Tech rout ignites Wall St's tumble on treasury take-down: ASX to fall


Wall St tumbles on rate hike jitters led by technology shares as investors digested disappointing fourth quarter results deepening nervous sentiment. Energy rallied to 7-year highs. Back home, consumer confidence sunk to 30-year lows. Afterpay's (ASX:APT) last day of trade before jumping off the Block.

The Australian sharemarket is set to fall after we saw a storm on Wall St.

US stocks tumbled as technology names led the rout, as higher interest rates continued to spook investors, after nearly two years of unprecedented monetary stimulus and ultra low interest rates. Goldman Sachs posted disappointing results which was a big weight on the market while the 10-year treasury yield climbed to its highest level since January of 2020, this is before the pandemic. So the expectation is that the Fed will be raising rates this year and that the economy is improving, despite the surge in Covid-19 cases.

Fed is playing “catch up”

The theme behind this all is what I call the game of “catch up”. In the past couple of weeks we received a lot of news from the Fed. Behind their words, they realised that the market was right, and their expectations on inflation were behind the curve. They also indirectly told us that the country is close to or at full employment, and now, they’re focusing on combating inflation. Since they’re playing catch-up, the market is reacting to this lag. We’ve been expecting yields to go up, with analysts forecasting a yield on the 10-year treasury note of 2 per cent, and three interest rate hikes, some even think it’s four.

Last Friday, we talked about the insured unemployment rate in the weekly jobless claims data, so this is the number of people who are receiving unemployment benefits as a percentage of the labour force. It showed that we’re not far off from the Fed’s unemployment target rate of 3.5 per cent, and given that the Omicron wave is set to abate, the Fed appears to be comfortable to let this roll and focus on inflation.

China’s Xi urges West not to lift global interest rates

The question is how will this play out and impact the wider economy, especially with China. Yesterday afternoon, China’s President Xi Jinping unveiled an extraordinary intervention, urging Western nations not to raise interest rates, claiming such a move could “challenge global economic and financial stability”. So even in China, they have concerns if they’re able to keep up, when rate hikes lift off given the scene they are in with their zero Covid policy.

Microsoft to buy Activision Blizzard for US$68b

Meanwhile, Wall St reacted to some news from a few companies. Microsoft has unveiled its plans to buy the video game studio Activision Blizzard. Shares in Microsoft fell 2.4 per cent while Activision soared 26 per cent, and that is usual when it comes to deals. The stock getting bought gets a pop on the share price on hopes that the deal will go through, while the company making the offer falls. This is an all-cash deal, no debt, with Microsoft valuing Activision shares at a premium of US$95 a share. That's a total of US$68.7 billion in cash that Microsoft is set to pay. Like all M&As we have been following, the deal is pending regulatory and shareholder approval, with the buyout expected to close around June next year. Microsoft is the second largest tech company in the US just behind Apple, so let’s see how this all plays out as Apple is also sitting on a bit of cash, and this move could set the bar for further M&As in the sector.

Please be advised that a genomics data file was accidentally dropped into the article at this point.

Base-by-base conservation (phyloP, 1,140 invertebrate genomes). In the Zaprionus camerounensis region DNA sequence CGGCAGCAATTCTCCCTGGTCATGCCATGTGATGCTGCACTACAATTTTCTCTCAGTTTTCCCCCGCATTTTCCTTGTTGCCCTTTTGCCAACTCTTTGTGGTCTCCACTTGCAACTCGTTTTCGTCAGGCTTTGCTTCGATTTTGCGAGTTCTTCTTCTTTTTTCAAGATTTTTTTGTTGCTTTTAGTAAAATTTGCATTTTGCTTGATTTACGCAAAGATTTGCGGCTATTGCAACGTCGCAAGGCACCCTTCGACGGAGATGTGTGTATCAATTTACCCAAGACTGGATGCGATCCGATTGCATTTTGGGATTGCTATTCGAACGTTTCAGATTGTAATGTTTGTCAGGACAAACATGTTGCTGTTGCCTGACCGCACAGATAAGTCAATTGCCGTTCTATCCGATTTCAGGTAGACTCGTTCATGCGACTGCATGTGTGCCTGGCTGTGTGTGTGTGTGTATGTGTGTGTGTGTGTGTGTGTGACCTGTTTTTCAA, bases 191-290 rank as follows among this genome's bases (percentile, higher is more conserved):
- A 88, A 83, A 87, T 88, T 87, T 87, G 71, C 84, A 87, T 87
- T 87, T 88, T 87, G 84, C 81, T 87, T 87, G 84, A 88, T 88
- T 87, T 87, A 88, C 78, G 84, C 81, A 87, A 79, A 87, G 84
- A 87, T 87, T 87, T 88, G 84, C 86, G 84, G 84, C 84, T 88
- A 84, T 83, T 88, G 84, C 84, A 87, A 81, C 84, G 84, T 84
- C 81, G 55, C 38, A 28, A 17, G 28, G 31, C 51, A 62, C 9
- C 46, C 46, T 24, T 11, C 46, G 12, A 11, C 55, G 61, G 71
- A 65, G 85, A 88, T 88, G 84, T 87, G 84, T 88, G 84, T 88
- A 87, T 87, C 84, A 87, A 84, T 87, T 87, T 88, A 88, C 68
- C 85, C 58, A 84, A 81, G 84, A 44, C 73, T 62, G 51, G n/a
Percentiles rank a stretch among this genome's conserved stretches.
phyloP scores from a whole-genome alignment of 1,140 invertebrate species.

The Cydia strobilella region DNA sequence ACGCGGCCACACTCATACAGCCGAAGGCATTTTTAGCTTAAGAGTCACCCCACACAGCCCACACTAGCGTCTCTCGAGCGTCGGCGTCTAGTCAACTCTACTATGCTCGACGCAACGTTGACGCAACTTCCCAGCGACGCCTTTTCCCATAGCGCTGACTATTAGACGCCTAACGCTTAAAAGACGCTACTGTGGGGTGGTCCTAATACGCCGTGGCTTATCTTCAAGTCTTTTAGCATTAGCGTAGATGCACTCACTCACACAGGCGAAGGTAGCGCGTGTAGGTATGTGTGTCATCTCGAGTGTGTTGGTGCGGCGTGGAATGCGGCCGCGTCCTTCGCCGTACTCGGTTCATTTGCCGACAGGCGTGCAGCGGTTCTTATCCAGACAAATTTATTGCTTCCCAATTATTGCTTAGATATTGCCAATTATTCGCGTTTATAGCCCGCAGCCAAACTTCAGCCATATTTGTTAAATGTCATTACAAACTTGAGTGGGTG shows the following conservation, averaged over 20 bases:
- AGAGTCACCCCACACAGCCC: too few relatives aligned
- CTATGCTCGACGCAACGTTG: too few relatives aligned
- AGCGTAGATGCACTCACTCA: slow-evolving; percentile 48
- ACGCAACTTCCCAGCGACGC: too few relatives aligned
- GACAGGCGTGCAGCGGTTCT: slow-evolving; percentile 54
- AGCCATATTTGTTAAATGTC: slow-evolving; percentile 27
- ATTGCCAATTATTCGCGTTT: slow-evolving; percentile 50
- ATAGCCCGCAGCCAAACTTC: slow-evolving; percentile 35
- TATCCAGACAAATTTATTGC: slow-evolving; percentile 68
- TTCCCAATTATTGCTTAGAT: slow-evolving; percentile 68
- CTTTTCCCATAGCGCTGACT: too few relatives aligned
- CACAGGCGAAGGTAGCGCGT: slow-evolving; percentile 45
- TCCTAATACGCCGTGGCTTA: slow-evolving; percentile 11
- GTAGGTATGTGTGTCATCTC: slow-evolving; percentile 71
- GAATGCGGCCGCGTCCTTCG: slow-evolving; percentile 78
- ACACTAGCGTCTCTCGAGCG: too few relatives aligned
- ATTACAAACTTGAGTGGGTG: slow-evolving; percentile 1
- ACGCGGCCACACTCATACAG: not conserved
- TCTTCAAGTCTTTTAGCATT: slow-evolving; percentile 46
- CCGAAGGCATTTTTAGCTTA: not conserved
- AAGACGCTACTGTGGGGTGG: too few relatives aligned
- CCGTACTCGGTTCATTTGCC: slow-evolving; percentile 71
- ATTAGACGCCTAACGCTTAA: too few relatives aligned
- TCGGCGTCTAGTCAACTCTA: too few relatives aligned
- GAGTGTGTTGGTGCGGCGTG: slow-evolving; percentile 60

Goldman Sachs falls on Q4 results

To the banks, Goldman Sachs fell 7 per cent after reporting mixed results in its latest quarter, including a miss on earnings largely attributed to a huge rise in expenses. These banks are needing to pay up for talent in the current environment. Goldman Sachs posted solid revenue growth due to rising fees in their investment banking arm. Goldman was actually the sole advisor on this Microsoft-Activision deal, so those fees are set to come in. These banks are slated to benefit from rising interest rates, but it seems that not everyone is entirely behind this given the fall in share price.

Elsewhere, global oil prices have risen to their highest levels in seven years after attacks in the Middle East, so energy producers back home, are slated to be on the rise again.

Numbers on Wall St

At the closing bell, the Dow Jones lost 1.5 per cent to 35,368, the S&P 500 fell 1.8 per cent to 4,577 while the Nasdaq closed 2.6 per cent lower at 14,507.

Across the S&P 500 sectors, we have that bright spot. Look at that, energy up 0.4 per cent with the other sectors closing lower. Information technology was the worst performer by 2.5 per cent, followed by financials at 2.3 per cent, then communication services.

The yield on the 10-year treasury note, jumped 11 points to 1.88 per cent, gold dipped on a firmer greenback.

European mixed while Asian falls on inflation jitters

Across the Atlantic, European markets closed lower. Paris lost 0.9 per cent, Frankfurt lost 1 per cent and London’s FTSE fell 0.6 per cent.

On the London Stock Exchange, BHP added 0.1 per cent, Rio added 0.9 per cent, BP gained 0.5 per cent and Shell closed 1.5 per cent higher.

Asian markets closed mixed. Tokyo’s Nikkei fell 0.3 per cent amid the Bank of Japan maintaining its monetary policy stimulus and raised its inflation forecast, Hong Kong’s Hang Seng lost 0.4 per cent and China’s Shanghai Composite closed 0.8 per cent higher.